Playing with DOF

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What is the correct Depth of Field (DOF)? – That’s a trick question.

An obvious answer may be that a landscape photographer should go for the largest DOF possible… but that’s not always the case. Take a look at the two images below from a recent trip to Wisconsin…

  • Sensiba Nature Preserve, Wisonsin, USA

    Focal Length: 280mm, Aperture: F16

  • Sensiba Nature Preserve, Wisonsin, USA

    Focal Length: 280mm, Aperture: F5.6

One image is taken at F5.6 with a shallow DOF… and the other is taken at F16 with a wider DOF.

In the image with a wider DOF, a larger percentage of the frog is sharp but you can see the distracting details in the background. In the image with a shallow DOF, the background is softer… and so is the frog. The only sharp area is around the frog’s eye. I personally prefer the softer image with its dreamy look. For a documentary or scientific study, the sharper details of the frog from a wider DOF may be more important.

So the correct answer to my initial question?

The correct DOF depends upon what you are trying to accomplish. We select DOF based upon the objective of our photographs. For wide angle shots, we often use DOF to create a dreamy effect. Below is another example.

  • Tom McCall Nature Preserve, Oregon (OR), USA

    Focal Length: 17mm, Aperture: F4

  • Tom McCall Nature Preserve, Oregon (OR), USA

    Focal Length: 17mm, Aperture: F16

I deliberately chose a shallow DOF to keep the foreground flowers in sharp focus and the background blurred out. I love this dreamy look. The second image is a classic landscape shot where everything is sharply in focus; this look did not quite work for me.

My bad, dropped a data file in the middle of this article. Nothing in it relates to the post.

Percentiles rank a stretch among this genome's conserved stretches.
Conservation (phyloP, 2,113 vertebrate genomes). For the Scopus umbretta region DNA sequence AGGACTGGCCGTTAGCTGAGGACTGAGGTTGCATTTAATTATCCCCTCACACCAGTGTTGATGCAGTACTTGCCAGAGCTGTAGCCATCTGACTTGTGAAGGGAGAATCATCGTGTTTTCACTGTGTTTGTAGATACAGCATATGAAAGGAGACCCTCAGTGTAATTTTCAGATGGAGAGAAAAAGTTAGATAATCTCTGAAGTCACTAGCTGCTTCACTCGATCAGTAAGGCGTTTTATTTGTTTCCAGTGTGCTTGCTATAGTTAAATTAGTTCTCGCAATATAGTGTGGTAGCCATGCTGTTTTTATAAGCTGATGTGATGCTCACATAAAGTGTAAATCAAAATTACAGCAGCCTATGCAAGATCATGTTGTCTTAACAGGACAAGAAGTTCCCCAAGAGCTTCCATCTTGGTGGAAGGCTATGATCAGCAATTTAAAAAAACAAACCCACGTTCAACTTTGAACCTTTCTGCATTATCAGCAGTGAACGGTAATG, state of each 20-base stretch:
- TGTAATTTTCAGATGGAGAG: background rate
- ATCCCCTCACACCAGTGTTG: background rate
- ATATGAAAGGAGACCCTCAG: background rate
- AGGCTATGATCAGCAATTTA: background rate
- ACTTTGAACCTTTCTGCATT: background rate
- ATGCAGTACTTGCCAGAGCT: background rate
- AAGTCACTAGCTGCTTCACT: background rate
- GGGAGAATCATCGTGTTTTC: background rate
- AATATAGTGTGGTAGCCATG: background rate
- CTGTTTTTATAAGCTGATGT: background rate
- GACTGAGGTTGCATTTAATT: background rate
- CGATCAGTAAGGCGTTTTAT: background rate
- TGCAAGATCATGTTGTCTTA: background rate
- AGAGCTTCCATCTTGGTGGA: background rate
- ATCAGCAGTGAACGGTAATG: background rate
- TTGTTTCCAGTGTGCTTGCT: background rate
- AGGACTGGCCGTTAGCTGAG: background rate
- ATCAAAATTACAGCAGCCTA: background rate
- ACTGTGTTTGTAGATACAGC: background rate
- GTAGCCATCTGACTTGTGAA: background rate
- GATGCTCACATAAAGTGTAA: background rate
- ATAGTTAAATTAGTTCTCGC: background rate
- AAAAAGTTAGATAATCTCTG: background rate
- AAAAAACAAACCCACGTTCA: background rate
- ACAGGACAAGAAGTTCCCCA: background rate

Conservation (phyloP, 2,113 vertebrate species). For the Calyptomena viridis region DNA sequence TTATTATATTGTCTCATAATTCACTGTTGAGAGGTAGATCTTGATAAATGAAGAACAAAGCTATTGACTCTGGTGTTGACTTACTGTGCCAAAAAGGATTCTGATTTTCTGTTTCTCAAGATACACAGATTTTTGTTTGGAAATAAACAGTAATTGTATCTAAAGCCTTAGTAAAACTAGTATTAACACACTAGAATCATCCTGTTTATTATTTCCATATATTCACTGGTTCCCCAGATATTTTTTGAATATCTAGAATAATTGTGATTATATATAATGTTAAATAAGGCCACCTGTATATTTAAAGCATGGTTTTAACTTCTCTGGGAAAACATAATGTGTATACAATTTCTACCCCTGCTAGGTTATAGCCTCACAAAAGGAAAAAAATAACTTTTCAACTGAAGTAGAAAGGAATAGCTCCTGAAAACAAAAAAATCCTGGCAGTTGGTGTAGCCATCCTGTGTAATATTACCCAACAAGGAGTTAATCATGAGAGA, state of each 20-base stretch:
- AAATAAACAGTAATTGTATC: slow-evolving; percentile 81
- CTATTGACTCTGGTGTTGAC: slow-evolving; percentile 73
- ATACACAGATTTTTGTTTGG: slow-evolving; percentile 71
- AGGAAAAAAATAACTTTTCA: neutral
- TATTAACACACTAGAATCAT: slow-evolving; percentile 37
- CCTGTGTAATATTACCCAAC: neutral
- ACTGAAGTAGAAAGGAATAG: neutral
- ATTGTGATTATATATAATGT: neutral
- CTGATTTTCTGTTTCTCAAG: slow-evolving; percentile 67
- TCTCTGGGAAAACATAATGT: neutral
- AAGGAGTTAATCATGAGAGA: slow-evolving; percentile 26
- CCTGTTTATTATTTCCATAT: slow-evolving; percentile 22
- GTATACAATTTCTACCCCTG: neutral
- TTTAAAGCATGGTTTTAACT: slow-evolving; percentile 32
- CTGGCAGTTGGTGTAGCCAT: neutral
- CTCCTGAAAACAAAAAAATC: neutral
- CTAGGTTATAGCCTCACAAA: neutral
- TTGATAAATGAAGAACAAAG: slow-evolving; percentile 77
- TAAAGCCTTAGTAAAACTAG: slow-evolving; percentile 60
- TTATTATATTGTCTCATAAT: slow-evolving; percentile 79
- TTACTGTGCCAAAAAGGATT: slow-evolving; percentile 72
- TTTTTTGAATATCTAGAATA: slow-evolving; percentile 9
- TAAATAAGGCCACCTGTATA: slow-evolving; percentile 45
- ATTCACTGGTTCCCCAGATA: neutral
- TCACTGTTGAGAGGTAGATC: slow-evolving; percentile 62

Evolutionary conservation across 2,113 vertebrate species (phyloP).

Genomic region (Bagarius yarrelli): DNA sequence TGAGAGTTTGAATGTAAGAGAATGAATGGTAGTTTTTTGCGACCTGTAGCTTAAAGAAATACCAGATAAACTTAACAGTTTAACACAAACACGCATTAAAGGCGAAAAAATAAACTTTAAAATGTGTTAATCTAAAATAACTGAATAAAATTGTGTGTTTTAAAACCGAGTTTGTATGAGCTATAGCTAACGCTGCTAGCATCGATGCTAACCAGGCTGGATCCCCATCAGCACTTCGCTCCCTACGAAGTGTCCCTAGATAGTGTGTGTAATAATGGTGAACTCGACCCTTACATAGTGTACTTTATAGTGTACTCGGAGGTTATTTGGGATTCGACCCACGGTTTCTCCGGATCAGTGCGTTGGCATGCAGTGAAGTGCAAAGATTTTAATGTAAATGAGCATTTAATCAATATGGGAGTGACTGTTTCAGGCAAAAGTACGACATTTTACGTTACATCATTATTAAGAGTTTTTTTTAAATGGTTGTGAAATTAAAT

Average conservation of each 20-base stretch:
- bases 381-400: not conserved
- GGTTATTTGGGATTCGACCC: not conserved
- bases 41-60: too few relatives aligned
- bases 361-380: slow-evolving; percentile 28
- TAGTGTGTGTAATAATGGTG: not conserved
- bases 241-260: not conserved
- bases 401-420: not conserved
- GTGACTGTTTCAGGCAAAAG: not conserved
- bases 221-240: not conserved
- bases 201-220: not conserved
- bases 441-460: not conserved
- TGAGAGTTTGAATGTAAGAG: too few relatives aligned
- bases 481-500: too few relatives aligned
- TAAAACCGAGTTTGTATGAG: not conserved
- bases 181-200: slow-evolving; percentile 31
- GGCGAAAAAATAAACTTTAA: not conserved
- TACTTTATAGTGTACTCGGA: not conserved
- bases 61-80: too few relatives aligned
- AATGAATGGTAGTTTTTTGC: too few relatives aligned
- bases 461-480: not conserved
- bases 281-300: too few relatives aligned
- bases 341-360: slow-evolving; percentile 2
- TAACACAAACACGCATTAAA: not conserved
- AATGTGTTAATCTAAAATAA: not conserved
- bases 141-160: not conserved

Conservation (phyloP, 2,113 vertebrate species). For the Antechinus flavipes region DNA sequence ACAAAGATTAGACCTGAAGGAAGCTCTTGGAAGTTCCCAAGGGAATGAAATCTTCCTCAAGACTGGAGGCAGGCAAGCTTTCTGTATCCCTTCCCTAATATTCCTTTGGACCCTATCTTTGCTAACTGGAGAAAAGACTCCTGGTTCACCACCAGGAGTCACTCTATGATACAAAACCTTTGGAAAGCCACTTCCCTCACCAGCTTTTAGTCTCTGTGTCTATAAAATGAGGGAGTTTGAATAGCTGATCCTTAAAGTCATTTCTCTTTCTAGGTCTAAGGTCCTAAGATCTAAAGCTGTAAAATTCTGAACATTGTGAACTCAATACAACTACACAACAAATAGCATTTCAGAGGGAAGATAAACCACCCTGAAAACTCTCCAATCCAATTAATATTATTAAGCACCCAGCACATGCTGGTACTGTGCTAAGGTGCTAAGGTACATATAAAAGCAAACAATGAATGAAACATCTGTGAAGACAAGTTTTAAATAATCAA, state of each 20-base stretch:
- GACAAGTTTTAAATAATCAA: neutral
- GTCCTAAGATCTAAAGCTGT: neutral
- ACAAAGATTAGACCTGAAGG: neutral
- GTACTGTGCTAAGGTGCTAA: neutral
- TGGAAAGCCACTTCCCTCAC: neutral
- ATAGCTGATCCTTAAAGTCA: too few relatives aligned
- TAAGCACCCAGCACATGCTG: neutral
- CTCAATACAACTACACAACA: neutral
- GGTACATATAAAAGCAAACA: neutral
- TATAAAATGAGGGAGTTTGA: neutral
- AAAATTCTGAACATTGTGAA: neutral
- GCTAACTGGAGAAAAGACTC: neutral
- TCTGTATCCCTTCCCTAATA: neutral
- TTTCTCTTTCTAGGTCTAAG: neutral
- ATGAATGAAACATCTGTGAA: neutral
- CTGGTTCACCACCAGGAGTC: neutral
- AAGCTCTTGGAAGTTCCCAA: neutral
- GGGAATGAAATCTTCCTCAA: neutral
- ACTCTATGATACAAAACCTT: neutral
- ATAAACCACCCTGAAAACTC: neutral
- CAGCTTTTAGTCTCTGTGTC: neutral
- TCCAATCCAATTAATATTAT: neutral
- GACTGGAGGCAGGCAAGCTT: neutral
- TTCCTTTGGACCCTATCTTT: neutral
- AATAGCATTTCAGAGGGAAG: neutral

Next time YOU are in the field, ask yourself… what am I trying to accomplish? Choose your DOF based on the answer to that question.

Check out the following tutorials on Visual Wilderness:

  • Spot on Exposure Tutorial Cover

    Spot on Exposure Tutorial

  • Photography Histogram Tutorial Cover

    Histogram Exposed Tutorial

  • Exposure Bracketing Tutorial for Landscape Photography Cover

    Bracketing Exposed Tutorials

About Author Jay Patel

I could startoff like this – “Seeds of Jay Patel’s appreciation for beautiful places were planted early in his childhood….” but it would get boring really fast. I will just sum it up and say that I am a Landscape and Wilderness Photographer who loves to capture dramatic light. My photographs have been published in various magazines, calendars and advertising materials throughout the world.
Patience is a virtue...unless you are chasing your dreams